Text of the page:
For smaller manufacturers, supplying to national supermarket chains is a Holy Grail that allows them to scale up to undreamt of heights.
It is also a relatively new phenomenon, since multiples previously were not particularly attracted by minnows who, it was felt, could not supply on the mass level necessary to fill shelves across the country.
But many supermarkets are now encouraging smaller enterprises, both to bring in freshness and variety to their stores and also to meet consumer demand for localism.
Getting into bed with the retail giants, however, can come at a price for young businesses and increasing numbers of enterprises in the sector are beginning to question if the game is worth the candle. Multiples in the UK are under increasing cost pressures.
This is nothing new, but it has been exacerbated by emergent discounters such as Lidl and Aldi, who look for products or brands which are performing well and then take them under their own label.
We have some personal experience of this at West Coast Foods.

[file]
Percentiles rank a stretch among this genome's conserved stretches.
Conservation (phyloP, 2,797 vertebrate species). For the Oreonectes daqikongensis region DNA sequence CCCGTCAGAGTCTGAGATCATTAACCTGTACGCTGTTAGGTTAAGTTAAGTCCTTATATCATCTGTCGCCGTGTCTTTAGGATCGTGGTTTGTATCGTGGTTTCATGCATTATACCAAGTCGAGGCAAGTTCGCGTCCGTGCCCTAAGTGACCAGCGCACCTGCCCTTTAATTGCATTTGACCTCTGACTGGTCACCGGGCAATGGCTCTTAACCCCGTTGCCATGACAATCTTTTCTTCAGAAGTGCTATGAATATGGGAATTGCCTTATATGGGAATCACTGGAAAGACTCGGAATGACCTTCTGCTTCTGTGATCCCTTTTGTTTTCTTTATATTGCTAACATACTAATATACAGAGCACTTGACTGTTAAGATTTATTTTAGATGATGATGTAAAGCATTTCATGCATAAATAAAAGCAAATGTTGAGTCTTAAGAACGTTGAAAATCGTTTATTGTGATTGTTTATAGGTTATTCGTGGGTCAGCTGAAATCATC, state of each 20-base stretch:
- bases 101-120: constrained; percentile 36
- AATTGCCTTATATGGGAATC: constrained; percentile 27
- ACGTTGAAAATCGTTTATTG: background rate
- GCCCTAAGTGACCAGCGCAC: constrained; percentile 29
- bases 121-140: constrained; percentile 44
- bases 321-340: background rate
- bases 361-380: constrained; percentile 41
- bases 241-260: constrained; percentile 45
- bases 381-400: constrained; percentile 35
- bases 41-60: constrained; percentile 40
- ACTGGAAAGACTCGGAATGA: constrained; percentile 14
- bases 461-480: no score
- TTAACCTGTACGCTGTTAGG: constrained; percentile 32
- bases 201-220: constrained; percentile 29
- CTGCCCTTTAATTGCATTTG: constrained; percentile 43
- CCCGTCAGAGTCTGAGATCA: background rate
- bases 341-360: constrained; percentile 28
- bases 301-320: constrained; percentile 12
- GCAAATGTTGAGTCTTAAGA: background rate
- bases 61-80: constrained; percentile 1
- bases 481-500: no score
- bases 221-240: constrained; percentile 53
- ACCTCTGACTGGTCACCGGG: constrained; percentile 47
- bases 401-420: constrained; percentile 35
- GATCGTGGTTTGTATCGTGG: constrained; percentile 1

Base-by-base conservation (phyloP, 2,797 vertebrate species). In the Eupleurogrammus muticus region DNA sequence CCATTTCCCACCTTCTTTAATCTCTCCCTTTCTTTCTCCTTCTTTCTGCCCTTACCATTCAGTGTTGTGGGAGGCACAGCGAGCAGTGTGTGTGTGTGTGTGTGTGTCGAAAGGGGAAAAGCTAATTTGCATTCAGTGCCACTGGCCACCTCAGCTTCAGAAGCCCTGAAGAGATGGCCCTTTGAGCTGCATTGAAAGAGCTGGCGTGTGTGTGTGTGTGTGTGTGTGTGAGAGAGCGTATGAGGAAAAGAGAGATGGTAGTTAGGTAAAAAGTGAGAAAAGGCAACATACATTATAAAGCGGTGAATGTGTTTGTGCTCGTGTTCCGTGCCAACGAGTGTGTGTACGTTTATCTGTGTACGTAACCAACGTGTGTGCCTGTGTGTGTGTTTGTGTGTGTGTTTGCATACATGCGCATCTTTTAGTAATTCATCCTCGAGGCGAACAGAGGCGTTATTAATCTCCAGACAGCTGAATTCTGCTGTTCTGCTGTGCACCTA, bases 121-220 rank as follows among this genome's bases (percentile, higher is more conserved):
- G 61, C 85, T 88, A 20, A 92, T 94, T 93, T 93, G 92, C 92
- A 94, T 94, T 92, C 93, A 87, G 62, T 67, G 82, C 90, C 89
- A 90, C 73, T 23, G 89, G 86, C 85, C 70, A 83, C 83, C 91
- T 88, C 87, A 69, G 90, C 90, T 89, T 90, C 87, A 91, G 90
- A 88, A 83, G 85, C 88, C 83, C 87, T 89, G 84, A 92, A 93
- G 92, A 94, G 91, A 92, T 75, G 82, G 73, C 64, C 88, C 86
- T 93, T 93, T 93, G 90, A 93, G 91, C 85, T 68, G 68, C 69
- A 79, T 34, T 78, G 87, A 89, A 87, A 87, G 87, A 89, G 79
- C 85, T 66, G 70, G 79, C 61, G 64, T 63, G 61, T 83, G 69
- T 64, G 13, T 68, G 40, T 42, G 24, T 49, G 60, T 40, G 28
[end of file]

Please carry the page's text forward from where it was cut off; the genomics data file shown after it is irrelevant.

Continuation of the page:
Over a lengthy relationship, we grew an initial £50,000 contract into a position where Aldi were spending £500,000 a year with us.
This ended when we refused to go down the white label route.
To accept white label, however, means that the smaller business has to give up full rights on matters such as how they produce, why they produce, how they source ingredients and so on.
These decisions then lie with the multiple, which puts them out to tender.
If the small enterprise declines the offer, it won’t take long for the multiple to seek out another more malleable supplier. There is the alternative model for smaller business to go direct to the consumer.
Small businesses which decide to take this road remain able to control their own destinies – as well as orders, processes, tracking and, in the case of food manufacturers, quality and provenance of ingredients. It cuts out the middle man, and gives their customers much more confidence in what they are buying.
- Gareth Downie is director of West Coast Foods